Primarily for those who are deaf/hard of hearing, Re(Sound) Touch takes live conversation and translates it into a series of physical patterns on a band that the user wears around their chest.
Each physical sensation relates to a specific phonetic sound. As someone speaks to the user, the sensation is ‘played’ on the band. This allows the wearer to understand what is being said without having to hear.
There are 11 million deaf or hard of hearing people in the UK and 61% of people in the UK are embarrassed by their ability to communicate with those who are hard of hearing.
British Sign Language is only spoken by about 150,000 people in the UK, which represents 1.36% of those who are deaf.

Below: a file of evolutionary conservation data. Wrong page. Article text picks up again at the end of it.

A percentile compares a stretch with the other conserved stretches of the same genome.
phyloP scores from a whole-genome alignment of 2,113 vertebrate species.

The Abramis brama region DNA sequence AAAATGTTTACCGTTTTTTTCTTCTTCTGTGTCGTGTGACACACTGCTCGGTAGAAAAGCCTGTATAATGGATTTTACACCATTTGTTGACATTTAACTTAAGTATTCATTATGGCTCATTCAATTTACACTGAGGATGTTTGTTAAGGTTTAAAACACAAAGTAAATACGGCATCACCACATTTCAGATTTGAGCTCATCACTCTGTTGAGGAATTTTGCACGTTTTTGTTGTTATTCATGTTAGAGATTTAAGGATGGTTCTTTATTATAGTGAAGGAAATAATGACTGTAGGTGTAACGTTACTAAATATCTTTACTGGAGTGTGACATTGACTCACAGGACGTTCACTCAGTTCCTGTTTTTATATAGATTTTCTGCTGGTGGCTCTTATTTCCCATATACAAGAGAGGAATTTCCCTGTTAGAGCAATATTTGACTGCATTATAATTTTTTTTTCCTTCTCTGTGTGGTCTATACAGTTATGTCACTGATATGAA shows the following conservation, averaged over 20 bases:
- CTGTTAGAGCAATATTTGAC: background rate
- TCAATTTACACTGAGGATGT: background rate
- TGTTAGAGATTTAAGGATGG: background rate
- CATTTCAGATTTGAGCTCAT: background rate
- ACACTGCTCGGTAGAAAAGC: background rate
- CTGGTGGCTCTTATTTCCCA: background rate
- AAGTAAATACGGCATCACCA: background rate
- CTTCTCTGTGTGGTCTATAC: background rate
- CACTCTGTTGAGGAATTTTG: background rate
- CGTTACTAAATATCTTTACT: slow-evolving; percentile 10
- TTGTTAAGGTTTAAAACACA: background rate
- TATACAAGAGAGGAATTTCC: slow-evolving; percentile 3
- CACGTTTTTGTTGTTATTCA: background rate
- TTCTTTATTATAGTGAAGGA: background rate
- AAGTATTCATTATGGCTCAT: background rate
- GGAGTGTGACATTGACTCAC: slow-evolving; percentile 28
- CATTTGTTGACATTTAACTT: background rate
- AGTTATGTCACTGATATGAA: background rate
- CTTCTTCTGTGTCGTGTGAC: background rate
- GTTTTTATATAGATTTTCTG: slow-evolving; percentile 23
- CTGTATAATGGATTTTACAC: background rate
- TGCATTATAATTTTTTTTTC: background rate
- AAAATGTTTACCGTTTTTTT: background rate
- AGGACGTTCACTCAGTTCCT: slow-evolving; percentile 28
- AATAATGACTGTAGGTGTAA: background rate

Lip reading only covers about 30-45% of the English language and can be energy intensive to keep up with.
Hearing aids can easily cost over £3500 per ear and only a fifth of those who would benefit from the use of a hearing aid actually use one, with cost and stigma being amongst the biggest causes of low uptake.
Cochlear implants, whilst very effective for some, are permanent and are expensive. There is also the question of agency when implanted in those who do not have the ability to make the choice for themselves, such as young children.
Re(Sound) Touch is expected to retail at between £100 and £200, is removable, cleanable and update-able. It is designed with humans in mind and is hidden under clothes to prevent any associated stigma.
It can be adapted for people with different hearing impairments to just pick out certain syllables of language which look or sound the same, such as ‘Pee’, ‘Bee’, ‘Dee’ and ‘Tee’. It can be muted when conversation just doesn’t want to be heard.
The next steps involve scaling down the size of the prototype, building a number of them for testing with volunteers from Action on Hearing Loss.